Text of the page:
So, please learn from my mistakes and keep your oral care up to snuff. One lapse such as mine can lead to a lot of dental health problems. Like we used to say in the Navy, eternal vigilance is the price of safety. Or in this case it is the price of oral health.

Hank Luniewski
Charlottesville, VA
Lary since 2010

 

Dental and Radiation

 

Articles on the WebWhispers site:

 

Changes in Dentition Following Head and Neck Cancer Treatment
Elizabeth Feldman, MS, DMD, MS
MD Anderson Cancer Center Orlando

VoicePoints, our professional column in Whisper on the Web:

http://www.webwhispers.org/news/Sep2012.asp

 

Speaking Out - Dental Problems (from our members)

http://www.webwhispers.org/news/Feb2013.asp

 

That's a Hard Pill to Swallow, Part III

Tammy Wigginton, M.S., CCC/SLP

http://www.webwhispers.org/news/jul2004.htm

VoicePoints about swallowing, which contains excellent information about dental problems.

 

Dry Mouth - Xerostomia

Another section under this category of Possible Problems relating to Dental

http://www.webwhispers.org/library/DryMouth-Xerostomia.asp

 

Implants - Carl Strand -  report Written Dec 2012

As usual, we are all different. In 1991 I did 7 weeks of radiation for a total of 7000 rad (I know the units have changed) which I was told was the maximum for me. I had issues with the bottom front five teeth, resulting in root canals, pins and finally bonding one tooth to the adjacent two. I used flouride trays and finally Prevident 5000 toothpaste. This situation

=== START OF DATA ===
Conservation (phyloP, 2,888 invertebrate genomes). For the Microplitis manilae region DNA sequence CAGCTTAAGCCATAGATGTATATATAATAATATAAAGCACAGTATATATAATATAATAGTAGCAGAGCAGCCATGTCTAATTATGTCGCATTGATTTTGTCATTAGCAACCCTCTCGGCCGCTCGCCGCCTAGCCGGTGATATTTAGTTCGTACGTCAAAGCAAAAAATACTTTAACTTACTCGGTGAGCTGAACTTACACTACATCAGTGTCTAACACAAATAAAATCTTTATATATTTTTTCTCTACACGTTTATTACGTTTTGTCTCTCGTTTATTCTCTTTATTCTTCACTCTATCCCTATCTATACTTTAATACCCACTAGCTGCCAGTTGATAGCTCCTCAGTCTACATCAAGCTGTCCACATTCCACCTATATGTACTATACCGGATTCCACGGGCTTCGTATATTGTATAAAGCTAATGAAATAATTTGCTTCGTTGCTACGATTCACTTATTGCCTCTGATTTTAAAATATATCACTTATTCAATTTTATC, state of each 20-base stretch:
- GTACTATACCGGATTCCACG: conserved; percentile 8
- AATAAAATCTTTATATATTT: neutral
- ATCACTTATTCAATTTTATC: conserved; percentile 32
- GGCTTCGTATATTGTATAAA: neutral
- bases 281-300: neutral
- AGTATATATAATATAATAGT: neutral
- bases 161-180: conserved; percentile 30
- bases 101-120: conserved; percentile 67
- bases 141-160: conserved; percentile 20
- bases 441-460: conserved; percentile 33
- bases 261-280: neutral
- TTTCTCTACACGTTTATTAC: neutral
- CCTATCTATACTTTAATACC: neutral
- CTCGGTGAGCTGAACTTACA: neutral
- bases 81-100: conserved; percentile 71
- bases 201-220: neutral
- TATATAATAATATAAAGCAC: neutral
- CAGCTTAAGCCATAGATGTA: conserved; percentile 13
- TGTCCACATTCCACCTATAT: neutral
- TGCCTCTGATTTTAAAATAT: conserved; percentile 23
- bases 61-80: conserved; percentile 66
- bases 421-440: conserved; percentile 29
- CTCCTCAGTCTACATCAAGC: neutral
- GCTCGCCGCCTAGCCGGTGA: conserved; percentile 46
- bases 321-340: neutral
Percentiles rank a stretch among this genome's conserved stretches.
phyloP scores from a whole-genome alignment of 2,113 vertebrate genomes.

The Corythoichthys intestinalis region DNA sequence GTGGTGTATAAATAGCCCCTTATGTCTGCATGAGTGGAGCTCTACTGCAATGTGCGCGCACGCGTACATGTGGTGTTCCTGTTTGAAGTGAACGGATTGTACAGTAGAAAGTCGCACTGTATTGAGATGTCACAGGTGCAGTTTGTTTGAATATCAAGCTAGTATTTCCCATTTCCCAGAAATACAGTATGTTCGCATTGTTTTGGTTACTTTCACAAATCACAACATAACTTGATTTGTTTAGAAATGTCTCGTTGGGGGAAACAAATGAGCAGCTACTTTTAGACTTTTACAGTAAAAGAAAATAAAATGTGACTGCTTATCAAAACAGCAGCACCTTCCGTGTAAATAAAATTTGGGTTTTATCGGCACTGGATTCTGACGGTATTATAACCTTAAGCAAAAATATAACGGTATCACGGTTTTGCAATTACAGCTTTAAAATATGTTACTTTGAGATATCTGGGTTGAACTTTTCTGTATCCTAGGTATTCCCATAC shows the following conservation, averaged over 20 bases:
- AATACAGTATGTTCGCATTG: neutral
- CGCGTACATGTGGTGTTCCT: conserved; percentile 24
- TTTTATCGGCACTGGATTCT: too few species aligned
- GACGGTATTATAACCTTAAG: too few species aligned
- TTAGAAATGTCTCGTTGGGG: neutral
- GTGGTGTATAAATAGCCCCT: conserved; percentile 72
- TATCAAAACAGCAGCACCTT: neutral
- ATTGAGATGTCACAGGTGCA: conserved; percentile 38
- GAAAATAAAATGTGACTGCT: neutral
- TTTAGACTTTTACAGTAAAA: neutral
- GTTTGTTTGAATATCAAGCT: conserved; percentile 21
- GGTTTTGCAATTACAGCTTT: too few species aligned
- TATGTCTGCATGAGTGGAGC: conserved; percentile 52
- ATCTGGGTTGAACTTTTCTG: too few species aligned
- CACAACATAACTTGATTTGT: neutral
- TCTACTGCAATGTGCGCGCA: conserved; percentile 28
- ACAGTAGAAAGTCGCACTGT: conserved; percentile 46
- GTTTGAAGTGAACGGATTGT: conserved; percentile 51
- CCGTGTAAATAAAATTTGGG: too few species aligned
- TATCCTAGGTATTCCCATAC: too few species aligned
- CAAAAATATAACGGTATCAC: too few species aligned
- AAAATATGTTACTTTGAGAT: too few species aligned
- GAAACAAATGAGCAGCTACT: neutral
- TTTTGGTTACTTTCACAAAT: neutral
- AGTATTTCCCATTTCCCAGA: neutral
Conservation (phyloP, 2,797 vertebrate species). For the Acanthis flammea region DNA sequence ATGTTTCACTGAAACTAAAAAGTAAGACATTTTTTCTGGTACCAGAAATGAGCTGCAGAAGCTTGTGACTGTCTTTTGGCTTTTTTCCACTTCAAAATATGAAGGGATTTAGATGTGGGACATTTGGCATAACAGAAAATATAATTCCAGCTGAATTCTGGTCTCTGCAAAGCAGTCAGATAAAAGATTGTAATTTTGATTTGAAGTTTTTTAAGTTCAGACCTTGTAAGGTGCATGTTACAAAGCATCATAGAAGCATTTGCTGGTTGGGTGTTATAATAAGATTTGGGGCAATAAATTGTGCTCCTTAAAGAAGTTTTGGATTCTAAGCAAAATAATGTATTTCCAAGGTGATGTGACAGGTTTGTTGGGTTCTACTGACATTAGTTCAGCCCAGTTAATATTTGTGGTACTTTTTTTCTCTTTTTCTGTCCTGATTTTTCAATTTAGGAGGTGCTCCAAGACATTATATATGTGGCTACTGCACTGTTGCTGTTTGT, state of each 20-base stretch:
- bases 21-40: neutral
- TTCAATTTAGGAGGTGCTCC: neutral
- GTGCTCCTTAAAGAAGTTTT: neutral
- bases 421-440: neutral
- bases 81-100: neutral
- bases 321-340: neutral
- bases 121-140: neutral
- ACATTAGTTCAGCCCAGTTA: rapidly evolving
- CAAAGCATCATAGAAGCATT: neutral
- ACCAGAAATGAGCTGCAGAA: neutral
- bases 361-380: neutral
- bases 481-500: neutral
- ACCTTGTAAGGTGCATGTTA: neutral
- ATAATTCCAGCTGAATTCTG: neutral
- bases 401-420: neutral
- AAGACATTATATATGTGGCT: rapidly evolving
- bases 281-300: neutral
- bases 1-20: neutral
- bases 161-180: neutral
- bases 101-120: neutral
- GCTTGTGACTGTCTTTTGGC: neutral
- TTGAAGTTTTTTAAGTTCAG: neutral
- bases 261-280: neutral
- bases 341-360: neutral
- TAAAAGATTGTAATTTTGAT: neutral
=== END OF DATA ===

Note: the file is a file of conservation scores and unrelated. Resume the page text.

maintained itself with regular visits to my peridontist including cleanings until 2008 when both the periodontist and my regular dentist felt the situation was becoming unstable.

The periodontist consulted with my radiation oncologist who felt I was a candidate for implants, which I elected to pursue. I went through the procedure of extraction, bone grafts, three implants after healing and finally placement of a permanent bridge. I had no issues with healing, placement of the implants and all. I said on Webwhispers that I would  report back after three years on the outcome. There have been absolutely no problems except a much lighter wallet - not having any dental insurance.

I have no idea why I have been fortunate to not experience the issues described by some of you with necrosis, healing issues, need for hyperbaric treatment, etc. I have had two more implants in the upper back of my mouth, but currently have twenty six teeth in my mouth.

All that is to say that sometimes we get lucky.

Carl Strand - Radiation summer of 1993 - Laryngectomy February 1993

 

 


On Line References

 

Web sites that can help answer questions are:


The Oral Cancer Foundation has a good explanation of how radiation affects dental issues.
http://oralcancerfoundation.org/dental/

The National Institute of Dental and Craniofacial Research talks about the exam before radiation treatments.
http://www.nidcr.nih.gov/OralHealth/Topics/CancerTreatment/HeadNeckRadiation.htm

 

 

 

 

For suggestions, contributions, corrections or questions about this section, please contact:

Library Staff